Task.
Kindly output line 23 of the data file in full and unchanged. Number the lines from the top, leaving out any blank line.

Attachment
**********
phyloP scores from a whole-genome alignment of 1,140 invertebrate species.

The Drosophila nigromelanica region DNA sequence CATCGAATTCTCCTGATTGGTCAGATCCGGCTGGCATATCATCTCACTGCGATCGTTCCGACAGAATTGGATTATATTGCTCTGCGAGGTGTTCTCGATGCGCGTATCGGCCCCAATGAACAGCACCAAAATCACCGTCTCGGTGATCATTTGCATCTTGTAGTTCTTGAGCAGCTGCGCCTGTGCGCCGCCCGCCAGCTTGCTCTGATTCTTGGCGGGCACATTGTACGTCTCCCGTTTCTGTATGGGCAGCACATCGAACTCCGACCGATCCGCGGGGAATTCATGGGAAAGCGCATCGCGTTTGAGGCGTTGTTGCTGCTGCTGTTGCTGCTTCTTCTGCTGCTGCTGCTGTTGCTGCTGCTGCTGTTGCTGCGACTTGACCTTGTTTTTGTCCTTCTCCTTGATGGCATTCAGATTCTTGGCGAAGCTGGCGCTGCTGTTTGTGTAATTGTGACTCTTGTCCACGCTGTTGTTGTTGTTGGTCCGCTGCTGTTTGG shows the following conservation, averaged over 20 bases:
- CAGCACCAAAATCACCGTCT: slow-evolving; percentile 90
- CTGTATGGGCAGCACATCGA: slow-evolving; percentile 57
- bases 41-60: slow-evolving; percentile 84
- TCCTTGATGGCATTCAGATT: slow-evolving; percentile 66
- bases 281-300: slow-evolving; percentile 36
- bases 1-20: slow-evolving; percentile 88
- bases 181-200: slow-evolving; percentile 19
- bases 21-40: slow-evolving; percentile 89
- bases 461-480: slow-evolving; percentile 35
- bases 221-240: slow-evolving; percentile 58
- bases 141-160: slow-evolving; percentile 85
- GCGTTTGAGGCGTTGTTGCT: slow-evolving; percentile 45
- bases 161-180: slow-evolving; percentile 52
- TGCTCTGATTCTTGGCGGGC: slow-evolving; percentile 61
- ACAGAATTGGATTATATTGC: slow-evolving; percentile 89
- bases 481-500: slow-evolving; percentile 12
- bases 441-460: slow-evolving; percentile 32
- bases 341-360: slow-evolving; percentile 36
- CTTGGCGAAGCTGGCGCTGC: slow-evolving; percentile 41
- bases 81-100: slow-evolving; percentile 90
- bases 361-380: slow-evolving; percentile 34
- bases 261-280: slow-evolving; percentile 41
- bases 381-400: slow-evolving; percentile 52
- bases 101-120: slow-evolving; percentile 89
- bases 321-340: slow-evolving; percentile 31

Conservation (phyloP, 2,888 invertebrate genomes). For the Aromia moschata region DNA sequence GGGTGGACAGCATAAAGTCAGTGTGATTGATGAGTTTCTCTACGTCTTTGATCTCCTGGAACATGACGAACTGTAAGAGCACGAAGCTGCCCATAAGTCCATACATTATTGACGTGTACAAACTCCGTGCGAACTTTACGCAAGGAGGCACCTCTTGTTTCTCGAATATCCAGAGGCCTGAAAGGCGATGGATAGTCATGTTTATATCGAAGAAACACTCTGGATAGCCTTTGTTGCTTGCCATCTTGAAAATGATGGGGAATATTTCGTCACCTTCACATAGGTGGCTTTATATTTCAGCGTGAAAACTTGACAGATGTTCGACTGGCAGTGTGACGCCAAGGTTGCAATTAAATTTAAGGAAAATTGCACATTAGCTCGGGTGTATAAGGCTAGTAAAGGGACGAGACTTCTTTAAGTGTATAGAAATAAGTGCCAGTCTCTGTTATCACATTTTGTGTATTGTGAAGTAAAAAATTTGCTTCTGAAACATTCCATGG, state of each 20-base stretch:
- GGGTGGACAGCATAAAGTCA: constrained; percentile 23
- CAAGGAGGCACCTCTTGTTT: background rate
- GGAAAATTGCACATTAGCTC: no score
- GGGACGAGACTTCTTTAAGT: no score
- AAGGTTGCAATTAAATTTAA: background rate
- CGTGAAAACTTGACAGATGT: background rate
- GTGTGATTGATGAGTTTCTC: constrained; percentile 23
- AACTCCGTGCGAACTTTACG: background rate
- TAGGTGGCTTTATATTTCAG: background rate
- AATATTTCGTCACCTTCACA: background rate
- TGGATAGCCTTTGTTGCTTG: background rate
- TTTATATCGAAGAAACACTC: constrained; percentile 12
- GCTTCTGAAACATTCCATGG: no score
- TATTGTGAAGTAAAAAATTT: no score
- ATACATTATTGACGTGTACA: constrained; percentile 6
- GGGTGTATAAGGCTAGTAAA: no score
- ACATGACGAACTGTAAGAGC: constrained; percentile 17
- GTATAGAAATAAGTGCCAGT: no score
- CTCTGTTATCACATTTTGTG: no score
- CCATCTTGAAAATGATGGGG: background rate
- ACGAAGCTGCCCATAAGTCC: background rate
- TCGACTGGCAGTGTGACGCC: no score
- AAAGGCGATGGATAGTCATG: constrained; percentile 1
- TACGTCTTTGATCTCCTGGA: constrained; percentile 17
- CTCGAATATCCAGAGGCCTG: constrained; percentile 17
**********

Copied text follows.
- bases 361-380: slow-evolving; percentile 34